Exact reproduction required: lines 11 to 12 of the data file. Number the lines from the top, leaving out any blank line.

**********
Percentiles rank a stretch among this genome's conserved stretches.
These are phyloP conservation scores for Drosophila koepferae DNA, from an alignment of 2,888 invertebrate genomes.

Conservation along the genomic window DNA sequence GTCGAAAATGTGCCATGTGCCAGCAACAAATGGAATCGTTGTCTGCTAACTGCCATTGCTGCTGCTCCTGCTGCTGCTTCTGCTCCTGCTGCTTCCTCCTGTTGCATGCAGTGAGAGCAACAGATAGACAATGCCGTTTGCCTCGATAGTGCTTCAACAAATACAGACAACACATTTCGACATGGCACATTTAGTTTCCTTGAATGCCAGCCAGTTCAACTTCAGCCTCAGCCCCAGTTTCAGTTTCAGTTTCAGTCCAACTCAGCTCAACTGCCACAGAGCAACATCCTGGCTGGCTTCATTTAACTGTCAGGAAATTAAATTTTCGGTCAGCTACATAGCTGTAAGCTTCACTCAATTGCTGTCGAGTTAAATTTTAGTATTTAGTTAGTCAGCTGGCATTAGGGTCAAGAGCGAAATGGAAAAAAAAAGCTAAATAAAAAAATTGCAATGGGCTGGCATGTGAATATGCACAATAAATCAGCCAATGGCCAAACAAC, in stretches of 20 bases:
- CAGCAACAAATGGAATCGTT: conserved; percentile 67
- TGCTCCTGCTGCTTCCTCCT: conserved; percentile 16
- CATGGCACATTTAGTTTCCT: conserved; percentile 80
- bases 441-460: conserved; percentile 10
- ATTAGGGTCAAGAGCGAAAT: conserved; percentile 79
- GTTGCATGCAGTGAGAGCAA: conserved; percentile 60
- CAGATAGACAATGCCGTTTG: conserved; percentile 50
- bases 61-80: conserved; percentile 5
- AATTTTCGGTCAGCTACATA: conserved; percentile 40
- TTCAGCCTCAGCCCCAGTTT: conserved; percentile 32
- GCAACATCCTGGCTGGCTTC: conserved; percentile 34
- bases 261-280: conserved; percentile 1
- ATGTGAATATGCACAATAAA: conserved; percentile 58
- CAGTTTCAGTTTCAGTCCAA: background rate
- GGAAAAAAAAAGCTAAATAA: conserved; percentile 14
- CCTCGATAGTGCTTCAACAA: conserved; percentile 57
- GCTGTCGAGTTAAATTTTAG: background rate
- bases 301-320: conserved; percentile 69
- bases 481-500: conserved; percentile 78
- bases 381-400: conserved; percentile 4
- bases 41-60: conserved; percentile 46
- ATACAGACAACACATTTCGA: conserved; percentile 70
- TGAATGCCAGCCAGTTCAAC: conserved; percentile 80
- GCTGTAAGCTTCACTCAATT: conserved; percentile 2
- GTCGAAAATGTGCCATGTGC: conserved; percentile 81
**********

- bases 61-80: conserved; percentile 5
- AATTTTCGGTCAGCTACATA: conserved; percentile 40